Discovering Wild Cicely in the Faroe Islands

I recently received an email looking for a positive ID on a wild herb growing in the Faroe Islands. Tom writes:

“Hey David The Good,  you told me to send a photo of the mystery plant that smells like an anise. Well here is a photo of my anise: 

Not sure the leaves are anise-like, though I guess its in the same family.
I’m living in the Faroe Islands, so not much edible even grows here, so I’m curious to know whether I can eat this liquorce-smelling plant. It grows wild here, in abundance. 
If it wont kill me I will probably throw a bunch of leaves into a bottle of gin, and extract some of that flavour.”
Though I have never seen this herb growing in the wild, I knew immediately that it was a member of the Apiaceae family, which contains some rather dangerous members, such as water hemlock.
It also contains elderberry, Queen Anne’s lace, parsley and carrots, however, so there was a good chance this plant was either edible or deadly. Knowing the family helped, so I went digging for “anise,” and confirmed that water hemlock does not have a scent, and I continued the search by adding “Faroe Islands” to my query.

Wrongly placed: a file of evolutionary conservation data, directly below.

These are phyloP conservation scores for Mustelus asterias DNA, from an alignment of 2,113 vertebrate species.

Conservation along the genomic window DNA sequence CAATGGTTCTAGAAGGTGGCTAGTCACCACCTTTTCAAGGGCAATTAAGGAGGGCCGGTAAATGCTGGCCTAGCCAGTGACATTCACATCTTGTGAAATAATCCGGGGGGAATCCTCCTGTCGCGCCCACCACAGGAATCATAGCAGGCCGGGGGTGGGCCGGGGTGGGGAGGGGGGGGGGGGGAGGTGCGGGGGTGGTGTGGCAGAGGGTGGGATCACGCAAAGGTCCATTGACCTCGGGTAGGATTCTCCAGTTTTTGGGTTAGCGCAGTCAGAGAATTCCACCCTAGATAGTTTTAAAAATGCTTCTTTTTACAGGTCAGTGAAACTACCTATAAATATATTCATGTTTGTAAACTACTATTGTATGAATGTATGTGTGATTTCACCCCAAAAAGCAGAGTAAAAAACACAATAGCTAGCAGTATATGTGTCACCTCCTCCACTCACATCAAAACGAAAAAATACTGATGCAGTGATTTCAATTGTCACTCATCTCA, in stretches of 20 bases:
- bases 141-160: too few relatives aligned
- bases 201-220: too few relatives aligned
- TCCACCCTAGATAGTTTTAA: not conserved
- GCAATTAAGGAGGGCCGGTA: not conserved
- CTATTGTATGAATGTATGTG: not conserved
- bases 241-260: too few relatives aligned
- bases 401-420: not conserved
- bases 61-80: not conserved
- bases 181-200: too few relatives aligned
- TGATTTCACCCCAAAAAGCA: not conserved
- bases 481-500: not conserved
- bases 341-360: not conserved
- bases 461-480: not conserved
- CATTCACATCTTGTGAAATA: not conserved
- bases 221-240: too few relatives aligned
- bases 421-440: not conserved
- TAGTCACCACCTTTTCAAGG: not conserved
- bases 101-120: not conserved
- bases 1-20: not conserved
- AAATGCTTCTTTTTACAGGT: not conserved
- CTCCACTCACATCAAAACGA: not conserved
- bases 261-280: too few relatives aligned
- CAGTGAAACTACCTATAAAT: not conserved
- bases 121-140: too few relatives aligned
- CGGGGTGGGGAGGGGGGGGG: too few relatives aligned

I learned right away that I wanted to visit the Faroe Islands.

But with a little more searching, I pinned down Tom’s mystery plant as cicely, AKA Myrrhis odorata.

Sue “Bunny” Cotton writes on her blog in a post on Faroese herbs:

“The other surprise herb for me on the Faroes was Sweet Cicely, with its dainty, fresh green leaves and sweet smelling flowers. The whole plant is edible; the leaves are good in salads, with a fresh aniseedy / liquorice flavour, the roots can be used like parsnips, it is a good natural sweetener and combines especially well with rhubarb. Gerard, agreeing with Culpeper on it’s value for lifting the spirits, states that the roots, boiled and dressed with oil and vinegar are “…very good for old people that are dull and without courage; it rejoiceth and comforteth the heart and increaseth their lust and strength.” It is a key ingredient in Chartreuse liqueur.

Medicinally, it was, like Angelica, used as a plague herb. It has expectorant properties and is a mildly stimulating anti-spasmodic. Tea made from the leaves has been used to relieve period pains. The roots anti-septic properties, in a decoction, have been used for snake bites and as a poultice on septic wounds. the sweet smelling seeds can be chewed and were ground and added to beeswax polish for their perfume.”

Here’s another photo from Tom:

Cicely has a lot of uses and is quite common on the Faroe Islands. The islands are almost devoid of trees due to the sub-arctic climate yet cicely presses on.

It’s always neat to discover a previously unknown edible wild plant. Good work, Tom.

 “Boats”by Julia Velkova is licensed under CC BY 2.0

The post Discovering Wild Cicely in the Faroe Islands appeared first on The Survival Gardener.

Original source: http://www.thesurvivalgardener.com/discovering-wild-cicely-faroe-islands/

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